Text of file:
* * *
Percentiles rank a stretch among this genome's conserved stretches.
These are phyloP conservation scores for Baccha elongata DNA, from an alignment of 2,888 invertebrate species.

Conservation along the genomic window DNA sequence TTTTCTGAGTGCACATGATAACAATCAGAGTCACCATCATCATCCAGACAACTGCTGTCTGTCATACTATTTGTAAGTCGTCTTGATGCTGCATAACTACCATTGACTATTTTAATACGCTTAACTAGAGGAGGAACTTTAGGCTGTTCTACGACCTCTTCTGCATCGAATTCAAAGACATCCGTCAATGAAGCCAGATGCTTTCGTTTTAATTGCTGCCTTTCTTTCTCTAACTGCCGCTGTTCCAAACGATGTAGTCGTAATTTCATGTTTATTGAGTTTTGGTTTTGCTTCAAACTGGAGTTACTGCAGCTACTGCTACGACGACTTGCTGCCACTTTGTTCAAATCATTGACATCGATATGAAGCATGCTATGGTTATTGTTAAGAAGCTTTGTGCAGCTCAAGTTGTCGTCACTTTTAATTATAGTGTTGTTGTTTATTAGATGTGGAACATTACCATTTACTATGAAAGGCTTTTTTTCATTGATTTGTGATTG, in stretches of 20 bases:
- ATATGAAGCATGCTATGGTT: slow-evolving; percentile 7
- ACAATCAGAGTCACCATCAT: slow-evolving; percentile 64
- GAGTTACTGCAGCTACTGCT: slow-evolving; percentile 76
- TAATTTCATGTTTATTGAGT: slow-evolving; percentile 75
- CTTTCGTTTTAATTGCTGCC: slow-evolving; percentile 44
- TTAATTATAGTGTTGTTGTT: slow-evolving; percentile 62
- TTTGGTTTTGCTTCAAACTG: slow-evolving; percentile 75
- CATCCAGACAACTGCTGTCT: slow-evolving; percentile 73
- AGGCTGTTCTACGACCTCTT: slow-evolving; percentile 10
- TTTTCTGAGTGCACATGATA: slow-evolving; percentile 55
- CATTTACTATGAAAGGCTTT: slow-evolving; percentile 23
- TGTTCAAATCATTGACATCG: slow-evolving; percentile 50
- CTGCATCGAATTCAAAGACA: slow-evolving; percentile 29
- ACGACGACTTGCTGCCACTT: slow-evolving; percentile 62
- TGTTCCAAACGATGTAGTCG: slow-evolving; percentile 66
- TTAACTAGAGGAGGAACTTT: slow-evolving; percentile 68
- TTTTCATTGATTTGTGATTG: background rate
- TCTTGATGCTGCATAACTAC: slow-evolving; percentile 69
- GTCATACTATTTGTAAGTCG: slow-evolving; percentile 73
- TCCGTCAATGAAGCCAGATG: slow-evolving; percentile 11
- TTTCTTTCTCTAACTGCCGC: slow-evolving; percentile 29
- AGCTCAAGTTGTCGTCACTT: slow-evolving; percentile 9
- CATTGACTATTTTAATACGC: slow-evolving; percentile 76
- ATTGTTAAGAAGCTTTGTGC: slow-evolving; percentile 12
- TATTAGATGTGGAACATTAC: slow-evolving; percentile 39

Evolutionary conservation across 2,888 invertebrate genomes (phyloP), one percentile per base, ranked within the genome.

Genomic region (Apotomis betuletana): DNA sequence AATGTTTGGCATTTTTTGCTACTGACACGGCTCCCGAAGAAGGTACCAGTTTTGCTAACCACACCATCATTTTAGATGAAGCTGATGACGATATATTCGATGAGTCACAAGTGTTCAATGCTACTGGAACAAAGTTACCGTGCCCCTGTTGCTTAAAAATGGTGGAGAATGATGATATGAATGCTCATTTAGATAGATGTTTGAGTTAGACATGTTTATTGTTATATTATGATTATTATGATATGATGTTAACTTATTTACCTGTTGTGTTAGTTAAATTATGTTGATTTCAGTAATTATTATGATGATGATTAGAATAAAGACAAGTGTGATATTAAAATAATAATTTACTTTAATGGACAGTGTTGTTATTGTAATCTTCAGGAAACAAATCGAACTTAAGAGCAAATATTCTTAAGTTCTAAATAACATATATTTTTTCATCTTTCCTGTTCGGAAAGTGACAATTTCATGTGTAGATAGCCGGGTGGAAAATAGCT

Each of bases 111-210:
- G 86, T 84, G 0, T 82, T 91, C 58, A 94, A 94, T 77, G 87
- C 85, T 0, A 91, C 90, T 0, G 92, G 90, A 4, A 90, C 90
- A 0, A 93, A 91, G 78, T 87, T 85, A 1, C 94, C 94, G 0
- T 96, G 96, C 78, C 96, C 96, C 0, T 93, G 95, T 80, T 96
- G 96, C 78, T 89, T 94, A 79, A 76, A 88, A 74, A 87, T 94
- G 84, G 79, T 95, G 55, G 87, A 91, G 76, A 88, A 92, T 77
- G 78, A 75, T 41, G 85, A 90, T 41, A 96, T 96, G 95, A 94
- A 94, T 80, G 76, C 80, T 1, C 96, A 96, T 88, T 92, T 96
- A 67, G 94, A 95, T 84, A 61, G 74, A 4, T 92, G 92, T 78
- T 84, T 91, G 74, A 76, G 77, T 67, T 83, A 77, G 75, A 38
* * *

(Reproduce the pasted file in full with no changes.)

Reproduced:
Percentiles rank a stretch among this genome's conserved stretches.
These are phyloP conservation scores for Baccha elongata DNA, from an alignment of 2,888 invertebrate species.

Conservation along the genomic window DNA sequence TTTTCTGAGTGCACATGATAACAATCAGAGTCACCATCATCATCCAGACAACTGCTGTCTGTCATACTATTTGTAAGTCGTCTTGATGCTGCATAACTACCATTGACTATTTTAATACGCTTAACTAGAGGAGGAACTTTAGGCTGTTCTACGACCTCTTCTGCATCGAATTCAAAGACATCCGTCAATGAAGCCAGATGCTTTCGTTTTAATTGCTGCCTTTCTTTCTCTAACTGCCGCTGTTCCAAACGATGTAGTCGTAATTTCATGTTTATTGAGTTTTGGTTTTGCTTCAAACTGGAGTTACTGCAGCTACTGCTACGACGACTTGCTGCCACTTTGTTCAAATCATTGACATCGATATGAAGCATGCTATGGTTATTGTTAAGAAGCTTTGTGCAGCTCAAGTTGTCGTCACTTTTAATTATAGTGTTGTTGTTTATTAGATGTGGAACATTACCATTTACTATGAAAGGCTTTTTTTCATTGATTTGTGATTG, in stretches of 20 bases:
- ATATGAAGCATGCTATGGTT: slow-evolving; percentile 7
- ACAATCAGAGTCACCATCAT: slow-evolving; percentile 64
- GAGTTACTGCAGCTACTGCT: slow-evolving; percentile 76
- TAATTTCATGTTTATTGAGT: slow-evolving; percentile 75
- CTTTCGTTTTAATTGCTGCC: slow-evolving; percentile 44
- TTAATTATAGTGTTGTTGTT: slow-evolving; percentile 62
- TTTGGTTTTGCTTCAAACTG: slow-evolving; percentile 75
- CATCCAGACAACTGCTGTCT: slow-evolving; percentile 73
- AGGCTGTTCTACGACCTCTT: slow-evolving; percentile 10
- TTTTCTGAGTGCACATGATA: slow-evolving; percentile 55
- CATTTACTATGAAAGGCTTT: slow-evolving; percentile 23
- TGTTCAAATCATTGACATCG: slow-evolving; percentile 50
- CTGCATCGAATTCAAAGACA: slow-evolving; percentile 29
- ACGACGACTTGCTGCCACTT: slow-evolving; percentile 62
- TGTTCCAAACGATGTAGTCG: slow-evolving; percentile 66
- TTAACTAGAGGAGGAACTTT: slow-evolving; percentile 68
- TTTTCATTGATTTGTGATTG: background rate
- TCTTGATGCTGCATAACTAC: slow-evolving; percentile 69
- GTCATACTATTTGTAAGTCG: slow-evolving; percentile 73
- TCCGTCAATGAAGCCAGATG: slow-evolving; percentile 11
- TTTCTTTCTCTAACTGCCGC: slow-evolving; percentile 29
- AGCTCAAGTTGTCGTCACTT: slow-evolving; percentile 9
- CATTGACTATTTTAATACGC: slow-evolving; percentile 76
- ATTGTTAAGAAGCTTTGTGC: slow-evolving; percentile 12
- TATTAGATGTGGAACATTAC: slow-evolving; percentile 39

Evolutionary conservation across 2,888 invertebrate genomes (phyloP), one percentile per base, ranked within the genome.

Genomic region (Apotomis betuletana): DNA sequence AATGTTTGGCATTTTTTGCTACTGACACGGCTCCCGAAGAAGGTACCAGTTTTGCTAACCACACCATCATTTTAGATGAAGCTGATGACGATATATTCGATGAGTCACAAGTGTTCAATGCTACTGGAACAAAGTTACCGTGCCCCTGTTGCTTAAAAATGGTGGAGAATGATGATATGAATGCTCATTTAGATAGATGTTTGAGTTAGACATGTTTATTGTTATATTATGATTATTATGATATGATGTTAACTTATTTACCTGTTGTGTTAGTTAAATTATGTTGATTTCAGTAATTATTATGATGATGATTAGAATAAAGACAAGTGTGATATTAAAATAATAATTTACTTTAATGGACAGTGTTGTTATTGTAATCTTCAGGAAACAAATCGAACTTAAGAGCAAATATTCTTAAGTTCTAAATAACATATATTTTTTCATCTTTCCTGTTCGGAAAGTGACAATTTCATGTGTAGATAGCCGGGTGGAAAATAGCT

Each of bases 111-210:
- G 86, T 84, G 0, T 82, T 91, C 58, A 94, A 94, T 77, G 87
- C 85, T 0, A 91, C 90, T 0, G 92, G 90, A 4, A 90, C 90
- A 0, A 93, A 91, G 78, T 87, T 85, A 1, C 94, C 94, G 0
- T 96, G 96, C 78, C 96, C 96, C 0, T 93, G 95, T 80, T 96
- G 96, C 78, T 89, T 94, A 79, A 76, A 88, A 74, A 87, T 94
- G 84, G 79, T 95, G 55, G 87, A 91, G 76, A 88, A 92, T 77
- G 78, A 75, T 41, G 85, A 90, T 41, A 96, T 96, G 95, A 94
- A 94, T 80, G 76, C 80, T 1, C 96, A 96, T 88, T 92, T 96
- A 67, G 94, A 95, T 84, A 61, G 74, A 4, T 92, G 92, T 78
- T 84, T 91, G 74, A 76, G 77, T 67, T 83, A 77, G 75, A 38